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Ruben Pastilha, Gaurav Gupta, Naomi Gross, Anya Hurlbert; Temporal dynamics of daylight perception: Detection thresholds. Journal of Vision 2020;20(13):18. doi: https://doi.org/10.1167/jov.20.13.18.
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© ARVO (1962-2015); The Authors (2016-present)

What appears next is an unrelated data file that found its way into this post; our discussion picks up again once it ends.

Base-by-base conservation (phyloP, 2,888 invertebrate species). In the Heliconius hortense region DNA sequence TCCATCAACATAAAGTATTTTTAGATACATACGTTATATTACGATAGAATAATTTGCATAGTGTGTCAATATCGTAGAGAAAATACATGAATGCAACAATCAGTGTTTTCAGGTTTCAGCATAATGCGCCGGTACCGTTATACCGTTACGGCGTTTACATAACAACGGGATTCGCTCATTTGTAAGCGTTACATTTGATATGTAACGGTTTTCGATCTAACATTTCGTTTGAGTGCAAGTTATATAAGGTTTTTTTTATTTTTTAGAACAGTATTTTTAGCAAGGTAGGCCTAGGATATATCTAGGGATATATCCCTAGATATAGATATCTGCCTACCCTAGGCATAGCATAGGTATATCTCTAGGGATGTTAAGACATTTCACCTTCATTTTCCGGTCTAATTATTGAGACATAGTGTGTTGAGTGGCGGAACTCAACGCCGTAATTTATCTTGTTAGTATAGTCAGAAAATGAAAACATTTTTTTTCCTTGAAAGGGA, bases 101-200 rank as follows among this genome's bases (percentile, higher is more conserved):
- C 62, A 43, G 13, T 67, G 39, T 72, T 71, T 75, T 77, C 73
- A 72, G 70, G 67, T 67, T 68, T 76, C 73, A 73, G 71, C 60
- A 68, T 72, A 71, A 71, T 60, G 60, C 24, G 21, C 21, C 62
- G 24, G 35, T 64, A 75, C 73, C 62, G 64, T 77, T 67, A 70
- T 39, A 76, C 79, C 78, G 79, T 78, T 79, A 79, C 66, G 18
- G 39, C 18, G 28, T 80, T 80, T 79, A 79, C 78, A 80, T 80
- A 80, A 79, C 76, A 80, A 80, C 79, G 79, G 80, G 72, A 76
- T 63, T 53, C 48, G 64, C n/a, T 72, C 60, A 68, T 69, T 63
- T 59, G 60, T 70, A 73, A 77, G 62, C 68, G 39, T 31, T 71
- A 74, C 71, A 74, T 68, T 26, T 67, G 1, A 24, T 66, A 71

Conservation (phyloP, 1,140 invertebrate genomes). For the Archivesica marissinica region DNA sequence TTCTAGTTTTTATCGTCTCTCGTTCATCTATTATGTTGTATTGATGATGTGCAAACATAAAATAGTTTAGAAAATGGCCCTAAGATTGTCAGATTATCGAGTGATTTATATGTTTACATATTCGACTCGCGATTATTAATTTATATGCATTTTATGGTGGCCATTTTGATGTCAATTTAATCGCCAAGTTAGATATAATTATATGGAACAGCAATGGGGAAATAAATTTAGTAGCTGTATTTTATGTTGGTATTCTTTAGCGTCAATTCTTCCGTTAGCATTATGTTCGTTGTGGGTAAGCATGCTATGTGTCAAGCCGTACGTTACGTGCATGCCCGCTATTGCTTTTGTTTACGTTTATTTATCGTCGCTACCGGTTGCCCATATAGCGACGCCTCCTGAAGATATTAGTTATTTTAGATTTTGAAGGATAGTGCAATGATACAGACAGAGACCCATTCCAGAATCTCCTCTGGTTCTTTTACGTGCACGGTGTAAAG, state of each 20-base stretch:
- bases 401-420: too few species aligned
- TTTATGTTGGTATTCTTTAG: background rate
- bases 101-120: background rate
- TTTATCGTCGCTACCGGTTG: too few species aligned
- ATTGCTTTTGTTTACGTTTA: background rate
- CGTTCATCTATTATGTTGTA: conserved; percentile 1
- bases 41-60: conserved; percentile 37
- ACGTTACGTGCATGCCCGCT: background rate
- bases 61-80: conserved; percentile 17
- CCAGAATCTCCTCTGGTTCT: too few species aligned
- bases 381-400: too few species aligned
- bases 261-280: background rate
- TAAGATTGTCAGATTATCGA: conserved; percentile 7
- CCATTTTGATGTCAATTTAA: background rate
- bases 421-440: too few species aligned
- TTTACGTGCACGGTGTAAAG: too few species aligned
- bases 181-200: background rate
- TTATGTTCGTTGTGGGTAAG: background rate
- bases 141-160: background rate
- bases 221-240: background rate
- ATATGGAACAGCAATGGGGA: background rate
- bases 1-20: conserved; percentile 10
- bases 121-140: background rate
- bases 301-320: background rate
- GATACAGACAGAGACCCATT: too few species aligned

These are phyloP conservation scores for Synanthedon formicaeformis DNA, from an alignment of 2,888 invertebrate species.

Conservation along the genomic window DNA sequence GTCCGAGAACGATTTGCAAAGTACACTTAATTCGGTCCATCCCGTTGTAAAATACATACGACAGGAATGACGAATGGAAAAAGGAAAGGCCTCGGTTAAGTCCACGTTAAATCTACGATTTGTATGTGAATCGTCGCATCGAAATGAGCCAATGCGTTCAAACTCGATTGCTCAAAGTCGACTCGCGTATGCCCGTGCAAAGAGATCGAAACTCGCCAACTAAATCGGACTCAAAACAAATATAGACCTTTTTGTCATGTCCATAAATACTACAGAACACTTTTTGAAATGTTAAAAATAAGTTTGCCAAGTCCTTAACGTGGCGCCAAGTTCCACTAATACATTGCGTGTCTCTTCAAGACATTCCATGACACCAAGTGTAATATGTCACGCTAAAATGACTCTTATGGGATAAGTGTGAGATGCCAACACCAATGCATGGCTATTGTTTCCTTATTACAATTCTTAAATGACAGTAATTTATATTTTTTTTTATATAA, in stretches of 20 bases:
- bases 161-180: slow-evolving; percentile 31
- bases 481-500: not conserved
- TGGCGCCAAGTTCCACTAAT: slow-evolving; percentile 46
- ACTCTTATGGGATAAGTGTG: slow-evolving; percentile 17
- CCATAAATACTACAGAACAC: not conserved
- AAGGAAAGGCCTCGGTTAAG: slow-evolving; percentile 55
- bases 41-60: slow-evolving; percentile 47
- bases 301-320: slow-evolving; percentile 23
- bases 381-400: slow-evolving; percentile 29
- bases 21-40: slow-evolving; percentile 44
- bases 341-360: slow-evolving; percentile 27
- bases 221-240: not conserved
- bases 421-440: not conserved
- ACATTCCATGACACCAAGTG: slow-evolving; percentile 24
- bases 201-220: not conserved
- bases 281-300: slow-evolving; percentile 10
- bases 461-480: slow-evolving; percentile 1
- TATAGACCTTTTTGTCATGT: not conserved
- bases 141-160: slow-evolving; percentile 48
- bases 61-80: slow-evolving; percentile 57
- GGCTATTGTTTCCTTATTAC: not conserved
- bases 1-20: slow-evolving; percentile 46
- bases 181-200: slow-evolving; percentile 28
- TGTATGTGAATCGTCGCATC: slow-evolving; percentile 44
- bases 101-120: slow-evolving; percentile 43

Temporal changes in illumination are ubiquitous; natural light, for example, varies in color temperature and irradiance throughout the day. Yet little is known about human sensitivity to temporal changes in illumination spectra. Here, we aimed to determine the minimum detectable velocity of chromaticity change of daylight metamers in an immersive environment. The main stimulus was a continuous, monotonic change in global illumination chromaticity along the daylight locus in warmer (toward lower correlated color temperatures [CCTs]) or cooler directions, away from an adapting base light (CCT: 13,000 K, 6500 K, 4160 K, or 2000 K). All lights were generated by spectrally tunable overhead lamps as smoothest-possible metamers of the desired chromaticities. Mean detection thresholds (for 22 participants) for a fixed duration of 10 seconds ranged from 15 to 2 CIELUV ΔE units, depending significantly on base light CCT and with a significant interaction between CCT and direction of change. Cool changes become less noticeable for progressively warmer base lights and vice versa. For the two extreme base lights, sensitivity to changes toward neutral is significantly lower than for the opposite direction. The results suggest a “neutral bias” in illumination change discriminability, and that typical temporal changes in daylight chromaticity are likely to be below threshold detectability, at least where there are no concomitant overall illuminance changes. These factors may contribute to perceptual stability of natural scenes and color constancy.
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